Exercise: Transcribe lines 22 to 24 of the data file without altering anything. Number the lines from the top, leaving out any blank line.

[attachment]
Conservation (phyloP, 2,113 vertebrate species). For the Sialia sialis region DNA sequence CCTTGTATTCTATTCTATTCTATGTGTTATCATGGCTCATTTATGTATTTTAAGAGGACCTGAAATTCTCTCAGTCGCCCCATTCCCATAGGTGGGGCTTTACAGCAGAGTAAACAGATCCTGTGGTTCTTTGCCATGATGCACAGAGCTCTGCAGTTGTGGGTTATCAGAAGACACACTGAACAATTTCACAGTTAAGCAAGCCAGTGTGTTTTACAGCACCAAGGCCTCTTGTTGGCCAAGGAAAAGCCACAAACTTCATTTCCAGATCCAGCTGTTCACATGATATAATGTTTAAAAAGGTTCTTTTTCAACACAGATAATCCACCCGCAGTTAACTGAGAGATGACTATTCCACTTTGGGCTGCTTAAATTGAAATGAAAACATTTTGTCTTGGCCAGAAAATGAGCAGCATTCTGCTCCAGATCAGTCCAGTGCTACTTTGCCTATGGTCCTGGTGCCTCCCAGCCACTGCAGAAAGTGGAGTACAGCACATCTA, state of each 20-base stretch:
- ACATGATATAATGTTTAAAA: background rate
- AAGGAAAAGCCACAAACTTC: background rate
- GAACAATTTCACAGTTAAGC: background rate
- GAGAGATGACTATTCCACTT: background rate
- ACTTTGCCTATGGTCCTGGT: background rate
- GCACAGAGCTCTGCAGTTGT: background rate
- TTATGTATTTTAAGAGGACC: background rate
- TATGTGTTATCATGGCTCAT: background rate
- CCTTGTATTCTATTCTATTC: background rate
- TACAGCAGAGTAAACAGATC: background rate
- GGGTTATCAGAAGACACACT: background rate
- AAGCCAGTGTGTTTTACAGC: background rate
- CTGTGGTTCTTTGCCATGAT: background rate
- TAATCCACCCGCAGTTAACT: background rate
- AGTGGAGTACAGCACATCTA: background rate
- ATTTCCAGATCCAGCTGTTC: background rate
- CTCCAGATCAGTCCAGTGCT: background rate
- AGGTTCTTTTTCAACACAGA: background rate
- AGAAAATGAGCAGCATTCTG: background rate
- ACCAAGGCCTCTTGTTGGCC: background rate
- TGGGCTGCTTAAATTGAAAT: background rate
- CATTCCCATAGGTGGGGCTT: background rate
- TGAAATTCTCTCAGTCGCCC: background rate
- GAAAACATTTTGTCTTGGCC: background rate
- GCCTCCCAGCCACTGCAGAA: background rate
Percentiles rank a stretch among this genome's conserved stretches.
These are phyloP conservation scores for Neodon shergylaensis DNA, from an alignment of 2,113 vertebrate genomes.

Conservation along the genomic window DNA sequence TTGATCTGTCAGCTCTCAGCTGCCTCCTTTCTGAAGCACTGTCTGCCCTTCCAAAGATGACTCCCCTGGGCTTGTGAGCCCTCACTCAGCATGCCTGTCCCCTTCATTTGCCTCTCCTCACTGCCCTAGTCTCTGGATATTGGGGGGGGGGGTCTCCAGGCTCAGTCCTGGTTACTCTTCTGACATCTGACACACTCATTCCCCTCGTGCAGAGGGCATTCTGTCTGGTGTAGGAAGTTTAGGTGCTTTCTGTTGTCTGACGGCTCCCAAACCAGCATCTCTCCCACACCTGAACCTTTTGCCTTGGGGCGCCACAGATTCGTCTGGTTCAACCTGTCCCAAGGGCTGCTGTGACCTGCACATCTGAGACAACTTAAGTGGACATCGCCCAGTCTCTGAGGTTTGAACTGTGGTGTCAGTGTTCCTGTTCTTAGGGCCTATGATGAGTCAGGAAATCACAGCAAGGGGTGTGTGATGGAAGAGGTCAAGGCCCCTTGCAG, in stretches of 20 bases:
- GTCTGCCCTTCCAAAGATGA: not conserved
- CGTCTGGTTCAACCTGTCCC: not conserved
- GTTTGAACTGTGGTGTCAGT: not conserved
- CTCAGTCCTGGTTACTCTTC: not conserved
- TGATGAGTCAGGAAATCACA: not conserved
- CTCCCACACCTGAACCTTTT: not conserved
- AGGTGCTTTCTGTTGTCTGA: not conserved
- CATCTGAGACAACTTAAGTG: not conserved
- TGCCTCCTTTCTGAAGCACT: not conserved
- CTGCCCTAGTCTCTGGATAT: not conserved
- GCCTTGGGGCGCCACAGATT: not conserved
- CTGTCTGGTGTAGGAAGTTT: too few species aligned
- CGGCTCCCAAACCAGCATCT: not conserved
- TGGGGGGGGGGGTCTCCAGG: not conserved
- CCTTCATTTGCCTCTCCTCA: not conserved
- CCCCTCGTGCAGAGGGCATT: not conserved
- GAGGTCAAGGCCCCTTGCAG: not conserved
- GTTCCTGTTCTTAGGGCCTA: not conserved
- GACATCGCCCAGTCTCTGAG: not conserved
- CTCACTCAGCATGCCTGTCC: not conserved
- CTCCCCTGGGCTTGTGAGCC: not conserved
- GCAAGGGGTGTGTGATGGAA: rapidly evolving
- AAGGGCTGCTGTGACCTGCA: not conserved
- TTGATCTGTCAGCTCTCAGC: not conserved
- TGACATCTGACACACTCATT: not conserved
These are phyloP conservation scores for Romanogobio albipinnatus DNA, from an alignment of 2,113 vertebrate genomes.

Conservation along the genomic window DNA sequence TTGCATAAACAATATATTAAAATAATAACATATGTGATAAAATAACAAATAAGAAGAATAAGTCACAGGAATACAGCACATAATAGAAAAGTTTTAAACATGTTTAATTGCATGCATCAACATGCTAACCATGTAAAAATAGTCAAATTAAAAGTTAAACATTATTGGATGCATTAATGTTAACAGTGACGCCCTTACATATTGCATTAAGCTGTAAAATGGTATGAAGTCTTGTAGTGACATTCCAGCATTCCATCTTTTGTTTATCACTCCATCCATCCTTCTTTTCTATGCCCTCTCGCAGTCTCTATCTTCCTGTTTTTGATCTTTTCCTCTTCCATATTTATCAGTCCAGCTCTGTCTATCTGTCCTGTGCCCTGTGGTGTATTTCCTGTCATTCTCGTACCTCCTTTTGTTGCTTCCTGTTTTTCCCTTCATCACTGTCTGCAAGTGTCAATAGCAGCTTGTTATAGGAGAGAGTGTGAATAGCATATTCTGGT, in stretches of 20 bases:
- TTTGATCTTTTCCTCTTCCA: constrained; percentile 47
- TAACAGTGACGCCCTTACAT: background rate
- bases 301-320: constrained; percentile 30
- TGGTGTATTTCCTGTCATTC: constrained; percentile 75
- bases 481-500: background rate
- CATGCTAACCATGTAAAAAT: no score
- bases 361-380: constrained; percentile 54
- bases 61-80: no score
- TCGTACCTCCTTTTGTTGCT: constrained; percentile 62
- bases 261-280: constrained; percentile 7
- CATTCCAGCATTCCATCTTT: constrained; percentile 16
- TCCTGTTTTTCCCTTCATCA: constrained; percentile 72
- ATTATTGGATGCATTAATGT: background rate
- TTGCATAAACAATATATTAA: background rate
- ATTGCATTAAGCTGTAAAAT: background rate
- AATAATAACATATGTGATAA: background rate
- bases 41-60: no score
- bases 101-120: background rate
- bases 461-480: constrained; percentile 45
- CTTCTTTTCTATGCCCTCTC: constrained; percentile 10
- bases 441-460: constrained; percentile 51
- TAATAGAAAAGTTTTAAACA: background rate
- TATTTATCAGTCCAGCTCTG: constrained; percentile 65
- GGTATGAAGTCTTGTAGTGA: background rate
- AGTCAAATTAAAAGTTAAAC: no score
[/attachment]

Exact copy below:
- TGGGCTGCTTAAATTGAAAT: background rate
- CATTCCCATAGGTGGGGCTT: background rate
- TGAAATTCTCTCAGTCGCCC: background rate